|Method||Aquatint with hand colouring|
|Published||Painted & Published as the Act directs by the Author G. Brookshaw, June, 1806.|
|Dimensions||Image 406 x 312 mm, Plate 447 x 345 mm|
From Pomona Britannica; or, A collection of the most esteemed fruits at present cultivated in this country; together with the blossoms and leaves of such as are necessary to distinguish the various sorts from each other. (Issued in parts from 1804-1808, the first complete edition published in 1812).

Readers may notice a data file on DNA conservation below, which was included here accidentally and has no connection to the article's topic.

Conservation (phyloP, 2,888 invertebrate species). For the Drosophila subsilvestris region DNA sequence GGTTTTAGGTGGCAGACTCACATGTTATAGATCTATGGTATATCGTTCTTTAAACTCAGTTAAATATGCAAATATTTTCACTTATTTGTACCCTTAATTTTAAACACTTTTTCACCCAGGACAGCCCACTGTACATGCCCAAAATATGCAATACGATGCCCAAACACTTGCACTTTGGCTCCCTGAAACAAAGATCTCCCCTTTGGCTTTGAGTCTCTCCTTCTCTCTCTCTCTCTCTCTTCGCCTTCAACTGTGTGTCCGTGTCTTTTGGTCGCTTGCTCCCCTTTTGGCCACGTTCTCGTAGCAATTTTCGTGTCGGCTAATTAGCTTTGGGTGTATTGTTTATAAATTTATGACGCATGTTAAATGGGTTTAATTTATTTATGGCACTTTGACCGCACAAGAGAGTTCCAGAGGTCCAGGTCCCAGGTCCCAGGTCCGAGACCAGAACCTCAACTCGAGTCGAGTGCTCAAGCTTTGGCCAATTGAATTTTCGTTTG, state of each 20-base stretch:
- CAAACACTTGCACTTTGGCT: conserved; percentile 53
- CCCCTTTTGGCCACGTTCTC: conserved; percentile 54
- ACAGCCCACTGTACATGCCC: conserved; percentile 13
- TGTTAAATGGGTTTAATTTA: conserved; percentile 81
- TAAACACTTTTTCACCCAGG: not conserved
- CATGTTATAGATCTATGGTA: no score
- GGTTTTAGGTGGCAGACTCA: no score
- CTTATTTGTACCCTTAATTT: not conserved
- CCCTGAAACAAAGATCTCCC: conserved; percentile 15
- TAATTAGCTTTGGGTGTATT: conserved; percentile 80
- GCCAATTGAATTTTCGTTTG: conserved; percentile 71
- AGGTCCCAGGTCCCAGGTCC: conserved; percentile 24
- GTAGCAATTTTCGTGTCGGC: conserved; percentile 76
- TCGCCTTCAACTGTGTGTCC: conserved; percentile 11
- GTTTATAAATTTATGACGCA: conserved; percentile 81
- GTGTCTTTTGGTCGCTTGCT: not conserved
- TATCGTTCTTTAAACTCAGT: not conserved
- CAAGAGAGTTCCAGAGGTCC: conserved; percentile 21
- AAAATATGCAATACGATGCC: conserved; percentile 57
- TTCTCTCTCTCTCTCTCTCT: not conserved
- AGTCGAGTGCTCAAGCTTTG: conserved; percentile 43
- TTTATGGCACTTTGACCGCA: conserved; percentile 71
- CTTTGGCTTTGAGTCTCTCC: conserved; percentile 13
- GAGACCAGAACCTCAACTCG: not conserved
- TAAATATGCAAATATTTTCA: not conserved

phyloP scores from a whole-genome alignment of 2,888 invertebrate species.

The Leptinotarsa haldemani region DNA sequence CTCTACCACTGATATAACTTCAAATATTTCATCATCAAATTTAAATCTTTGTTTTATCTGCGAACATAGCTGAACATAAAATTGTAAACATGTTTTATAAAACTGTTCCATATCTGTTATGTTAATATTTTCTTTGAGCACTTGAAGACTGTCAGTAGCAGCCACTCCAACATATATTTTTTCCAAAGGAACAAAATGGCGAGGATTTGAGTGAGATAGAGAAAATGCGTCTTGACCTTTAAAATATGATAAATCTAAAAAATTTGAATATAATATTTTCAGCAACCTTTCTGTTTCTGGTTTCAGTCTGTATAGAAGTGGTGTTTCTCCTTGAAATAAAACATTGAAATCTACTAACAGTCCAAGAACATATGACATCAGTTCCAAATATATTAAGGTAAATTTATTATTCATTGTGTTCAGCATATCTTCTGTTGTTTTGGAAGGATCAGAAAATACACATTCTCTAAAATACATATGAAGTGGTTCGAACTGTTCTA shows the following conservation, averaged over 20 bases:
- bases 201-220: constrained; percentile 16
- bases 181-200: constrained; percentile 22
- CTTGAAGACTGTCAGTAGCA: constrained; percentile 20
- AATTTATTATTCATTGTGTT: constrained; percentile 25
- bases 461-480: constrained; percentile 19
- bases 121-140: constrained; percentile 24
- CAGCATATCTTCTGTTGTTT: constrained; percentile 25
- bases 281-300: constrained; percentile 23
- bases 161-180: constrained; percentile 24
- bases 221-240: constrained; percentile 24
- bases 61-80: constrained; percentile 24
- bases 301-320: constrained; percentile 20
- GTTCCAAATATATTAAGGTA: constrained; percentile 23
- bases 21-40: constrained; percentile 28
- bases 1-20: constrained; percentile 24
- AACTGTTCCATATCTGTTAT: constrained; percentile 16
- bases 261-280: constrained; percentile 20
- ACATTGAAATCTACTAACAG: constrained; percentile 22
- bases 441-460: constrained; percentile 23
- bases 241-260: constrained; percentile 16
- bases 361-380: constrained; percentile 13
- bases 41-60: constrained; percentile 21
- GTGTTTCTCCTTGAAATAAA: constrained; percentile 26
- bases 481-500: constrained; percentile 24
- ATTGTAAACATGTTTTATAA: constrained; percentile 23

George Brookshaw (c.1751-1823), also known as G. Brown, was a notable English painter and illustrator from London. The publication of the Pomona Britannica marked the re-emergence of the acclaimed artist into the public eye after a total disappearance of nearly a decade. A successful cabinetmaker with the patronage of the Prince of Wales, Brookshaw suddenly disappeared from view in the mid-1790's. With the Pomona Britannica, Brookshaw not only trumpeted his return but demonstrated the skills he had acquired in a new metier: botanical art. Characterised by the highest standards of production and artistic quality, the superb illustrations that Brookshaw drew and engraved for the book remain perhaps the most sumptuous and distinctive of the early nineteenth century. Many of the specimens were taken from the Royal Gardens at Hampton Court and Kensington Gardens, among other great British gardens. This magnificent and stylistically unique work took Brookshaw nearly ten years to produce. Rivaled only by Dr. Robert Thornton's Temple of Flora, Brookshaw's Pomona Britannica is considered to be the finest British botanical work of its time. Brookshaw's fine illustrations make excellent use of the rich, modulated tones that the aquatint process creates.